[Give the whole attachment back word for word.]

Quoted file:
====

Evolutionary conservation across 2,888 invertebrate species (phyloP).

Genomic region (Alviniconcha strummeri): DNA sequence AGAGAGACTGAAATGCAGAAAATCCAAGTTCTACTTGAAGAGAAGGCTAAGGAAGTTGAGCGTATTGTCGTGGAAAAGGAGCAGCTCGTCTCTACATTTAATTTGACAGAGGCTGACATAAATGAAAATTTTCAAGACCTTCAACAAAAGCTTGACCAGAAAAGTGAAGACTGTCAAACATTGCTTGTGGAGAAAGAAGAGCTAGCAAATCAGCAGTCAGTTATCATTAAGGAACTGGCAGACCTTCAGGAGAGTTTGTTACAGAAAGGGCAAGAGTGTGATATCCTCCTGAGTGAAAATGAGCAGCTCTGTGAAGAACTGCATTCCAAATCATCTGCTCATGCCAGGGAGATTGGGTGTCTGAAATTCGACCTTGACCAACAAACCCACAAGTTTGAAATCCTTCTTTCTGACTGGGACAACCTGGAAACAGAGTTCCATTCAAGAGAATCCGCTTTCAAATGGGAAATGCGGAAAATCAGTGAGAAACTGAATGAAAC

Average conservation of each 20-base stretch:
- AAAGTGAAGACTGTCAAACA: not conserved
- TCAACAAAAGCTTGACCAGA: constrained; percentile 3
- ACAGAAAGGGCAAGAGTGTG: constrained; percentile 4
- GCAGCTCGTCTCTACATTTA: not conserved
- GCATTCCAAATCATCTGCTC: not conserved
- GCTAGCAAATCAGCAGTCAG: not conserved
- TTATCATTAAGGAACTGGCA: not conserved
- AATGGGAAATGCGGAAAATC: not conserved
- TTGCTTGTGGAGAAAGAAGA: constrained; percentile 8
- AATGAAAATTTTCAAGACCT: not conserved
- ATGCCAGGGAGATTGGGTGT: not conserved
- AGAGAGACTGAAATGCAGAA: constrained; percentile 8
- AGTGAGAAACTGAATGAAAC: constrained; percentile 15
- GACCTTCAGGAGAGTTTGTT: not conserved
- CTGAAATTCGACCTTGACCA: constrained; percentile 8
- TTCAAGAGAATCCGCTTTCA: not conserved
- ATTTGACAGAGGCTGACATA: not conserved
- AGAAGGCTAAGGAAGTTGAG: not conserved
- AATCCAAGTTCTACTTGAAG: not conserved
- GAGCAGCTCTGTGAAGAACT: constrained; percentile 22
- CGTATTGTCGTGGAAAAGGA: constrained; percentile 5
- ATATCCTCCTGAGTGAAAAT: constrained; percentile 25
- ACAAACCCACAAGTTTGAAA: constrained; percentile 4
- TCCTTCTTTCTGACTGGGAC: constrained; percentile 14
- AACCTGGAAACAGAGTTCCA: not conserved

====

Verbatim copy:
Evolutionary conservation across 2,888 invertebrate species (phyloP).

Genomic region (Alviniconcha strummeri): DNA sequence AGAGAGACTGAAATGCAGAAAATCCAAGTTCTACTTGAAGAGAAGGCTAAGGAAGTTGAGCGTATTGTCGTGGAAAAGGAGCAGCTCGTCTCTACATTTAATTTGACAGAGGCTGACATAAATGAAAATTTTCAAGACCTTCAACAAAAGCTTGACCAGAAAAGTGAAGACTGTCAAACATTGCTTGTGGAGAAAGAAGAGCTAGCAAATCAGCAGTCAGTTATCATTAAGGAACTGGCAGACCTTCAGGAGAGTTTGTTACAGAAAGGGCAAGAGTGTGATATCCTCCTGAGTGAAAATGAGCAGCTCTGTGAAGAACTGCATTCCAAATCATCTGCTCATGCCAGGGAGATTGGGTGTCTGAAATTCGACCTTGACCAACAAACCCACAAGTTTGAAATCCTTCTTTCTGACTGGGACAACCTGGAAACAGAGTTCCATTCAAGAGAATCCGCTTTCAAATGGGAAATGCGGAAAATCAGTGAGAAACTGAATGAAAC

Average conservation of each 20-base stretch:
- AAAGTGAAGACTGTCAAACA: not conserved
- TCAACAAAAGCTTGACCAGA: constrained; percentile 3
- ACAGAAAGGGCAAGAGTGTG: constrained; percentile 4
- GCAGCTCGTCTCTACATTTA: not conserved
- GCATTCCAAATCATCTGCTC: not conserved
- GCTAGCAAATCAGCAGTCAG: not conserved
- TTATCATTAAGGAACTGGCA: not conserved
- AATGGGAAATGCGGAAAATC: not conserved
- TTGCTTGTGGAGAAAGAAGA: constrained; percentile 8
- AATGAAAATTTTCAAGACCT: not conserved
- ATGCCAGGGAGATTGGGTGT: not conserved
- AGAGAGACTGAAATGCAGAA: constrained; percentile 8
- AGTGAGAAACTGAATGAAAC: constrained; percentile 15
- GACCTTCAGGAGAGTTTGTT: not conserved
- CTGAAATTCGACCTTGACCA: constrained; percentile 8
- TTCAAGAGAATCCGCTTTCA: not conserved
- ATTTGACAGAGGCTGACATA: not conserved
- AGAAGGCTAAGGAAGTTGAG: not conserved
- AATCCAAGTTCTACTTGAAG: not conserved
- GAGCAGCTCTGTGAAGAACT: constrained; percentile 22
- CGTATTGTCGTGGAAAAGGA: constrained; percentile 5
- ATATCCTCCTGAGTGAAAAT: constrained; percentile 25
- ACAAACCCACAAGTTTGAAA: constrained; percentile 4
- TCCTTCTTTCTGACTGGGAC: constrained; percentile 14
- AACCTGGAAACAGAGTTCCA: not conserved